The 1957 Cadillac Eldorado Biarritz convertible — possibly the most elegant car ever manufactured. A satellite-age fantasy of chrome and Indiana steel, with pleated leather seats like the gills of a shark and a 325-horsepower V8 engine fossil-fueled by the oil rigs of Texas — with all the earthy bloat and stretch of a brass sculpture by Jean Arp. Eleganza! Extravaganza!
How lucky we were to be born into Cadillac America in the century of progress, optimism, 20-cent milkshakes, and rock-and-roll. Everybody in the 20th century had something to say about Cadillacs. Mo Tucker sings about Cadillacs in the Velvet Underground song “After Hours,” a Lawnguyland-ese aubade about dancing past dawn (“Dark party bars, shiny Cadillac cars / And the people on subways and trains. . . . “). The Clash sang about them: “My baby drove up in a brand-new Cadillac, yes, she did!” Aretha Franklin, in “Freeway of Love.” Chuck Berry, of course, in “C’est La Vie” and “Maybellene”:
As I was motorvatin’ over the hill
I saw Maybellene in a Coupe de Ville
A Cadillac a-rollin on the open road
Nothin’ outrun my V-8 Ford
The Cadillac doin’ about 95
She’s bumper to bumper, rollin’ side by side. . . .
Chuck Berry invented “motorvating” as a new verb, a rock-and-roll verb: “motoring” over the hill combined, with poetic velocity, with the noun “motivation.” I love that verb, to motorvate. It’s genius. Chuck Berry was a stone-cold genius.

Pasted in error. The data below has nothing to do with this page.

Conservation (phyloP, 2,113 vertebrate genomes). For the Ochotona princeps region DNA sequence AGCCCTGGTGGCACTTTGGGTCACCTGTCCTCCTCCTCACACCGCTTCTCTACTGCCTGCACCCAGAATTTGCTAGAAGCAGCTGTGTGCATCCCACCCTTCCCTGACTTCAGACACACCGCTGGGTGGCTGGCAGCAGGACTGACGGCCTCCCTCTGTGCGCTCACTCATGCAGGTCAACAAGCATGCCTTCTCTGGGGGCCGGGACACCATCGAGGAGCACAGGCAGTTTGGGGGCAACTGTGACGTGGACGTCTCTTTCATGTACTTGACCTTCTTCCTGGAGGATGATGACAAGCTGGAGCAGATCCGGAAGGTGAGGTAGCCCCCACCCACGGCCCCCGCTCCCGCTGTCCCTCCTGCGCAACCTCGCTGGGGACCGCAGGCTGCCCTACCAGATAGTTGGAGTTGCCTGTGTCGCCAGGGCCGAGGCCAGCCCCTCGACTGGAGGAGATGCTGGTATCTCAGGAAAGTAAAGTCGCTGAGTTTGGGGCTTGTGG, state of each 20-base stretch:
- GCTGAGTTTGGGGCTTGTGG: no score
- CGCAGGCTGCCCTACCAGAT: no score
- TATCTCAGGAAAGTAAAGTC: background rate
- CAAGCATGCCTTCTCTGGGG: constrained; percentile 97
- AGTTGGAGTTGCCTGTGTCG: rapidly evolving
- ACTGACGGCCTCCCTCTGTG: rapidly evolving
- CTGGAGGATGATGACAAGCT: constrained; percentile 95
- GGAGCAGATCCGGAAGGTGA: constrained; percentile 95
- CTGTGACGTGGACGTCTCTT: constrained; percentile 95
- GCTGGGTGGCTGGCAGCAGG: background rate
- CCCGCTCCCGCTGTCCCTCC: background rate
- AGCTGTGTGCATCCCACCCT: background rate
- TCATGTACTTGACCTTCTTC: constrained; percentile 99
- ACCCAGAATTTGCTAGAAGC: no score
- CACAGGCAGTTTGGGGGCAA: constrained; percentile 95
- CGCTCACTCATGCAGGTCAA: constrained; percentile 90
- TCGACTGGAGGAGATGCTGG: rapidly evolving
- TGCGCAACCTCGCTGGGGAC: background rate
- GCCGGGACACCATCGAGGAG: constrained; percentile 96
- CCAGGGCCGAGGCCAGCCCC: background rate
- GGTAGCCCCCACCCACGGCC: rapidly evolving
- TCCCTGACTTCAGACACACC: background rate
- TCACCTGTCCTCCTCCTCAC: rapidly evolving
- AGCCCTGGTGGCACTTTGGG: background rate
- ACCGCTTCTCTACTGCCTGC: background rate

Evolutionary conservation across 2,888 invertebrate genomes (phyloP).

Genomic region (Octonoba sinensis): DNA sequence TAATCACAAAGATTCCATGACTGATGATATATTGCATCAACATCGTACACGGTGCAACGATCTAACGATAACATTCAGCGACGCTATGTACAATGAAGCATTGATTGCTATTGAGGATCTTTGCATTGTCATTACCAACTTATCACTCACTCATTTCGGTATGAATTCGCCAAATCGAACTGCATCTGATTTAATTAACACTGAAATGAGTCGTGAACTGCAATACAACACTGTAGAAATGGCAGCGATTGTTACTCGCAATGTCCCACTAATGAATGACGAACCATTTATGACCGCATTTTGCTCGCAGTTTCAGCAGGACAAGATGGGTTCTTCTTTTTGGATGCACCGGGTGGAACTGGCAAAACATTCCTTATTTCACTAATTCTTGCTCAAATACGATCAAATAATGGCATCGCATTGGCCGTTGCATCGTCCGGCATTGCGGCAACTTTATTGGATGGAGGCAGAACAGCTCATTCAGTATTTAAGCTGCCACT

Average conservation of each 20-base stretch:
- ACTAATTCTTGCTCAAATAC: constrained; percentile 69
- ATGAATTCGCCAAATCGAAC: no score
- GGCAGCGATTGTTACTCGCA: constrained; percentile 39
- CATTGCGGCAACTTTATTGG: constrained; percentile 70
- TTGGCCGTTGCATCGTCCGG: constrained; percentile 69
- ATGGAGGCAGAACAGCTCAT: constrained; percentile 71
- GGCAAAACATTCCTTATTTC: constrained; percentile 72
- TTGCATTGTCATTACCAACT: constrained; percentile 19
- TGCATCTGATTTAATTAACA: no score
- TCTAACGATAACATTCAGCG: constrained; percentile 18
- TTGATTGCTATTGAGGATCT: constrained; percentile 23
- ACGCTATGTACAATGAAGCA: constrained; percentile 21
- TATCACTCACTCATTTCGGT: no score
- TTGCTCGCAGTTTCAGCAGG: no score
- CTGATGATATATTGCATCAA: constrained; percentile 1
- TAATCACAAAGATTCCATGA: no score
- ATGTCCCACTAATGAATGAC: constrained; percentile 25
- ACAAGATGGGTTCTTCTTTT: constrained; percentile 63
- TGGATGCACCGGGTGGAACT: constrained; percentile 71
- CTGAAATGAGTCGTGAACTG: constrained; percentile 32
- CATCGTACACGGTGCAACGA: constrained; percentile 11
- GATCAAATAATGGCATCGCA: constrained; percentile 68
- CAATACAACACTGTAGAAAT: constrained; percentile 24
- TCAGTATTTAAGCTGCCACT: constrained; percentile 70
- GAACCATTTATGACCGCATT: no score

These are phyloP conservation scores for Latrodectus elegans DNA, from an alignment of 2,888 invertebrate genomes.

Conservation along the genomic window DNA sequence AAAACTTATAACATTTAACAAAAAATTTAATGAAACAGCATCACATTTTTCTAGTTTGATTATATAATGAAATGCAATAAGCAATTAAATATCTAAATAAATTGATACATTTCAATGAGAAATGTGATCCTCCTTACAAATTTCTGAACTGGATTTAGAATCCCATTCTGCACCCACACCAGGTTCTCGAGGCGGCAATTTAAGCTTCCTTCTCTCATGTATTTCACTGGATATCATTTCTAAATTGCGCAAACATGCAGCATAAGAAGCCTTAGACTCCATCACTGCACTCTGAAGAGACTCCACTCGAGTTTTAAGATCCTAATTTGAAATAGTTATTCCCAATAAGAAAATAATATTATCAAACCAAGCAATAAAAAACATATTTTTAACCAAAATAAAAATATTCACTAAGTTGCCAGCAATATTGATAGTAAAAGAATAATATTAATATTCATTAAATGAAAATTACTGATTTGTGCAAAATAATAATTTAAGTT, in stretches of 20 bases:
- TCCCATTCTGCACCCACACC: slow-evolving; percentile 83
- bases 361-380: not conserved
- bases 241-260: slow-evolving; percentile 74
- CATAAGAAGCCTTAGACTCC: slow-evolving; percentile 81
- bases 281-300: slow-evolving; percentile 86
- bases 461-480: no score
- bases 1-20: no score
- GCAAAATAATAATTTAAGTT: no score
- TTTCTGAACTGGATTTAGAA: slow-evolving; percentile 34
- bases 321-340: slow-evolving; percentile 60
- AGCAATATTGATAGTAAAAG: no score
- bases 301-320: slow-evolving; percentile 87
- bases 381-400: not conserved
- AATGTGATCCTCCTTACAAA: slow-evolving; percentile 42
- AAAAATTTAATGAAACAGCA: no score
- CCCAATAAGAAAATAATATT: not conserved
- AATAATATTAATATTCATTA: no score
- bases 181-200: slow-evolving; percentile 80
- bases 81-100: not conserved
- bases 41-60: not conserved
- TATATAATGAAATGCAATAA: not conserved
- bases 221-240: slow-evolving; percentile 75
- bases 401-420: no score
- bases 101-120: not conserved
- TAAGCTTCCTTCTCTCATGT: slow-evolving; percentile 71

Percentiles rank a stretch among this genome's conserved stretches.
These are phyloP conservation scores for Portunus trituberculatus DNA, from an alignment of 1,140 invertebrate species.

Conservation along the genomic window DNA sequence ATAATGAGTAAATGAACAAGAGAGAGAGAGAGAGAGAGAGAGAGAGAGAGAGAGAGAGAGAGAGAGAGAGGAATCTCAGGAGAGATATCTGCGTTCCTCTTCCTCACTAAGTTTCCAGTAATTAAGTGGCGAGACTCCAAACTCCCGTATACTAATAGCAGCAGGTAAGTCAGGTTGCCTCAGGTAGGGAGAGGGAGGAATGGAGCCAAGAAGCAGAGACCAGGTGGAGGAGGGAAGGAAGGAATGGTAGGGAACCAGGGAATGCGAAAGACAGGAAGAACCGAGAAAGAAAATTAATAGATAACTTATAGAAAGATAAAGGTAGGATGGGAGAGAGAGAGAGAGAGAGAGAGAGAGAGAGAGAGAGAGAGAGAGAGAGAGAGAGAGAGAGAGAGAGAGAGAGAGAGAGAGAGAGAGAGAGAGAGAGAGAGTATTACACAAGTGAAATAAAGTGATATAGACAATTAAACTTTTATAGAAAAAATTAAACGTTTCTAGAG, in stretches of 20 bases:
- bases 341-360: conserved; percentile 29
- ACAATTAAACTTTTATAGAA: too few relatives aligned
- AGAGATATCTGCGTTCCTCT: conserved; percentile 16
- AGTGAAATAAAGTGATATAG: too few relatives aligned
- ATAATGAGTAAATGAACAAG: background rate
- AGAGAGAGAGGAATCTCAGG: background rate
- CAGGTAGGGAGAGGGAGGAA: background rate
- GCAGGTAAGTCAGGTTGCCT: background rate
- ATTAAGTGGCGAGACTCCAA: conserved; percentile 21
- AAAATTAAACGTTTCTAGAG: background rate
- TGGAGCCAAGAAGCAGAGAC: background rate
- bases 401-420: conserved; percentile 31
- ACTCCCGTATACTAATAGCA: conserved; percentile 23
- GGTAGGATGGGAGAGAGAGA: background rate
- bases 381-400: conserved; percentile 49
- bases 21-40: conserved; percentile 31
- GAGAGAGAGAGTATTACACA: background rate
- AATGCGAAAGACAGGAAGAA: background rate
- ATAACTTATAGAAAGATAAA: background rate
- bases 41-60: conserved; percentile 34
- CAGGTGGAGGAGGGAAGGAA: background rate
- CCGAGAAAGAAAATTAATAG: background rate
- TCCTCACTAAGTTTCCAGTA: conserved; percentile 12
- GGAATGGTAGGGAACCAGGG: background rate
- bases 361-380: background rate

Denis Johnson, one of my favorite writers, uses this Chuck Berry verb “motorvate” in more than one of his books. “Motorvate” appears in “Tree of Smoke,” his big novel about the Vietnam War, and also, I think, either “Jesus’ Son” — the title of which is a reference to a lyric in the Velvet Underground song “Heroin,” not coincidentally — or maybe it was “Angels”? I can’t remember which other Denis Johnson book, but back when I first worked in magazines, back in the late 1900s (insert wink emoji here ;-), I tried to use “motorvate” myself in some dumb hotel-lounge review I wrote for Time Out, but the pedantic mid-level editor at Time Out, neither a poet not a student of rock-and-roll, didn’t get it and “corrected” it to some dumb mundane verb like “moving” or “motoring.”
My friend Victoria Brown and I used to listen to mixed tapes of Chuck Berry on the car stereo when, at the age of 16 and 17, we began driving ourselves to late nights of New Wave boogying down at the Stephen Talkhouse. I vividly remember her at the wheel, laughing and laughing as we missed the turn and clipped the corner by Ashawagh Hall in Springs, tearing over a patch of grass as we motorvated off Old Stone Highway toward Springs-Fireplace. We were probably in her parents’ Volvo. Neither one of us owned a Cadillac, and this was before my first car, an absinthe-green 1960 Studebaker Lark VI.
Do you remember people calling a Cadillac a “Cadoo”? What’s the contemporary equivalent of a midcentury Cadoo? The black, bull-nosed, big-orexic Escalade? I guess so. Though notice that no one calls an Escalade “my Cadillac” or “my Cadillac Escalade.” They just say “Escalade.” The brand name has lost its cachet, while we still use the proper noun itself as a superlative: “the Cadillac of toaster ovens,” “the Cadillac of pool heaters,” “the Cadillac of trampolines,” “the Cadillac of health-insurance plans,” “the Cadillac of divorce-law firms,” “the Cadillac of caskets.”